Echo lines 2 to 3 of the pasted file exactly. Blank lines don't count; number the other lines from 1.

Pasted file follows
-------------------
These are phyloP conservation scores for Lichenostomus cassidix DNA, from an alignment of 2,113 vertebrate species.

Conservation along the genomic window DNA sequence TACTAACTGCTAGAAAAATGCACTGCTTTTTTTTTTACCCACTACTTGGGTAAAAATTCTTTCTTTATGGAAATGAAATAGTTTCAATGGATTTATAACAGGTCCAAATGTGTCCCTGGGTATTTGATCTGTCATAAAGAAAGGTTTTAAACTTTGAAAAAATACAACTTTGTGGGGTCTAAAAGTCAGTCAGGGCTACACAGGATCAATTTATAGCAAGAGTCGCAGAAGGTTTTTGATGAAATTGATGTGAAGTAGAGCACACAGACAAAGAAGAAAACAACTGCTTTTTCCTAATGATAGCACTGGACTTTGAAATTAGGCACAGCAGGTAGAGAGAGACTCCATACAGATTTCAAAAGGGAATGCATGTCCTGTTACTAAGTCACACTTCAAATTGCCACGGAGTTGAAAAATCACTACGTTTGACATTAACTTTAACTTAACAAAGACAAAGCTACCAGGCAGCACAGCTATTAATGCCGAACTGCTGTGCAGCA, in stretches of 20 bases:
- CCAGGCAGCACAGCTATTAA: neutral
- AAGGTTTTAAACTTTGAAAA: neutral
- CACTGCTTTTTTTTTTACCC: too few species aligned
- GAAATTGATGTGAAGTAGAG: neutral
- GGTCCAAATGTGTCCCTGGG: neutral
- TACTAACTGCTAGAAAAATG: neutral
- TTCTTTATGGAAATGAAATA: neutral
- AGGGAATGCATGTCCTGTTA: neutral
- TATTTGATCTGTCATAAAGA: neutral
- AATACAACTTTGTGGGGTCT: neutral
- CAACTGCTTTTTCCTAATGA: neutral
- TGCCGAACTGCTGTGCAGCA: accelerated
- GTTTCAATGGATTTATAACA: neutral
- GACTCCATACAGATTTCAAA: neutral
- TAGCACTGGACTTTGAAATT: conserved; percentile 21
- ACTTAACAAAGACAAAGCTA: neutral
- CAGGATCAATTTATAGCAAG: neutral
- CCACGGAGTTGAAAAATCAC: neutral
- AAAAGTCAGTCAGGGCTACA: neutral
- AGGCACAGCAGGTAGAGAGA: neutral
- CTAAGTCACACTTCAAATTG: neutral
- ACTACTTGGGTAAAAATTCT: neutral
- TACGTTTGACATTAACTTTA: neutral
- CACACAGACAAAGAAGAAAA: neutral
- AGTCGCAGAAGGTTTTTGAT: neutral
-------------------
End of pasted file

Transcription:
Conservation along the genomic window DNA sequence TACTAACTGCTAGAAAAATGCACTGCTTTTTTTTTTACCCACTACTTGGGTAAAAATTCTTTCTTTATGGAAATGAAATAGTTTCAATGGATTTATAACAGGTCCAAATGTGTCCCTGGGTATTTGATCTGTCATAAAGAAAGGTTTTAAACTTTGAAAAAATACAACTTTGTGGGGTCTAAAAGTCAGTCAGGGCTACACAGGATCAATTTATAGCAAGAGTCGCAGAAGGTTTTTGATGAAATTGATGTGAAGTAGAGCACACAGACAAAGAAGAAAACAACTGCTTTTTCCTAATGATAGCACTGGACTTTGAAATTAGGCACAGCAGGTAGAGAGAGACTCCATACAGATTTCAAAAGGGAATGCATGTCCTGTTACTAAGTCACACTTCAAATTGCCACGGAGTTGAAAAATCACTACGTTTGACATTAACTTTAACTTAACAAAGACAAAGCTACCAGGCAGCACAGCTATTAATGCCGAACTGCTGTGCAGCA, in stretches of 20 bases:
- CCAGGCAGCACAGCTATTAA: neutral